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Explanatory note

Clonmellon/Ráistín

Ráistín is the official Irish form of Clonmellon, Co. Westmeath. Clonmellon and Ráistín are two distinct and unrelated placenames, both referring to the one feature, namely, the town in County Westmeath. Both names are apparently of Irish origin. Clonmellon is also the name of the townland in which most of the town is situated.

Extensive research of the name would suggest that Clonmellon is not an old name, as, evidentially, it does not appear at all in any of the main seventeenth-century historical sources (such as The Inquisitions of Leinster, The Down Survey (1665), The Census of Ireland (1659), The Books of Survey and Distribution (1660)) or in primary sources relating to this and to other areas in the previous century (such as The Fiants of Elizabeth, 1558–1603). Clonmellon is first recorded in print on Taylor and Skinner’s map of the roads of Ireland of 1778, and occurs as a post-town in Leet, 1812, and as a market and post-town containing 960 inhabitants in Lewis, 1837. The Ordnance Survey conducted fieldwork in the area of Clonmellon in 1837. A letter from Hugh Dillon, agent to Sir Thomas Chapman, to Lieutenant Wynne dated 11/3/1837 states: “The town of Clonmellon was first commenced by the late Sir Benjamin Chapman about between sixty and seventy years ago and got its name from a moat near the town called ‘Cruckmillion’”. (Placenames of Westmeath p. 46, ed. P. Walsh).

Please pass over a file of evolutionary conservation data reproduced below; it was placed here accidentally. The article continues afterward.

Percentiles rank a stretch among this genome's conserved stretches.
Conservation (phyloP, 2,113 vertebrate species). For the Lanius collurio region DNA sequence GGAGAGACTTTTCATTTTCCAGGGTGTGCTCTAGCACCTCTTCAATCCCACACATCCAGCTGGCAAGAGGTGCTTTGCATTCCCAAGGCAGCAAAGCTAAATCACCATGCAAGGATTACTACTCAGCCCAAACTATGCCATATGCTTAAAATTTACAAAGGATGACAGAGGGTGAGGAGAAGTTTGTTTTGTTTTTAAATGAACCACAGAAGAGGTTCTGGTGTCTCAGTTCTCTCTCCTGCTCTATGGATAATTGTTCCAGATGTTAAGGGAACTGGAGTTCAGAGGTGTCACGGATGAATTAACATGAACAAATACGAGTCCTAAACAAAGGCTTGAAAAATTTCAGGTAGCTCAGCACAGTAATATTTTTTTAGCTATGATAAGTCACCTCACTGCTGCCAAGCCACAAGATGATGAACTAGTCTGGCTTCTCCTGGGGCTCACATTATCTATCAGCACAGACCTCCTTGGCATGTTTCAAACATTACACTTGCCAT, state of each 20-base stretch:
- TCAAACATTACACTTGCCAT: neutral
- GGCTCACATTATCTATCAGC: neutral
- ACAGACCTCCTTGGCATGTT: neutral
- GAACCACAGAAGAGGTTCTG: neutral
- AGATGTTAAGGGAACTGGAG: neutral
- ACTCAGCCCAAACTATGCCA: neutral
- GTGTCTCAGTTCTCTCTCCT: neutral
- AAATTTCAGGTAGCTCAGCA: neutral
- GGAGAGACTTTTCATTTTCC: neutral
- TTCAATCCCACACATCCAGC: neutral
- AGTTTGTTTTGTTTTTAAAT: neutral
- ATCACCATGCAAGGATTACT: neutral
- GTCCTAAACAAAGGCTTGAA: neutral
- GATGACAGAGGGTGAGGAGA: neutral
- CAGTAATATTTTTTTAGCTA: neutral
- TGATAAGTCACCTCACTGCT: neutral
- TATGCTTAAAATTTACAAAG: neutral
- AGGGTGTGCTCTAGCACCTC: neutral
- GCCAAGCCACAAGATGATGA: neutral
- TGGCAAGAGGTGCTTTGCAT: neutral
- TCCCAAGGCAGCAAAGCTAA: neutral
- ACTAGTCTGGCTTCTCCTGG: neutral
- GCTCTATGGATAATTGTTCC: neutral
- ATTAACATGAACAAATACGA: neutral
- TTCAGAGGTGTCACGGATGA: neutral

In the Ordnance Survey Name Book of the same year the Irish form of Clonmellon appears somewhat uncertainly as Cluain Mealainn (with -e- deleted). However, in a letter dated 19/10/1837, John O’Donovan of the Survey remarks: “The pattern of the parish of Killua was held at Clonmellon, now generally called Raiskeen” (Ordance Survey Letters, Westmeath, II 124). O’Donovan does not suggest an Irish form of ‘Raiskeen’ but the name occurs in an Irish-language source written some years later. In a text compiled by a well-known Irish scholar in the period 1840–1854 which was published under the title ‘A Meath phrase-list in Hugh McDonnell’s handwriting’ (Éigse 5, (1945–7), 36–44, ed. É. Ó Tuathail) the name Ráistín appears as follows: ‘Bhí mé a’ caint le fear a shiubhail ó Bhail’ Áth’ Luain ann a’ Mhuilinn Chirr agus ó sin go Rasdien agus as sin go Ceanadus’ (ibid. 42, line 236). This is translated directly by the author of the text, Hugh McDonnell (Aodh Mac Domhnaill), ‘I was speaking to a man who travelled from Athlone to Mullingar, and from thence to Clonmellon, and from that to Kells’. It is interesting to note that Seosamh Laoide in his Post-Sheanchas, Cuid I (1905), p. 49, gives the Irish name of the town as ‘Cluain Mioláin nó Ráiscín’. While not always the most reliable source for the Irish versions of placenames, Seosamh Laoide was very familiar with the Irish of north Leinster and would be regarded as reliable in this instance.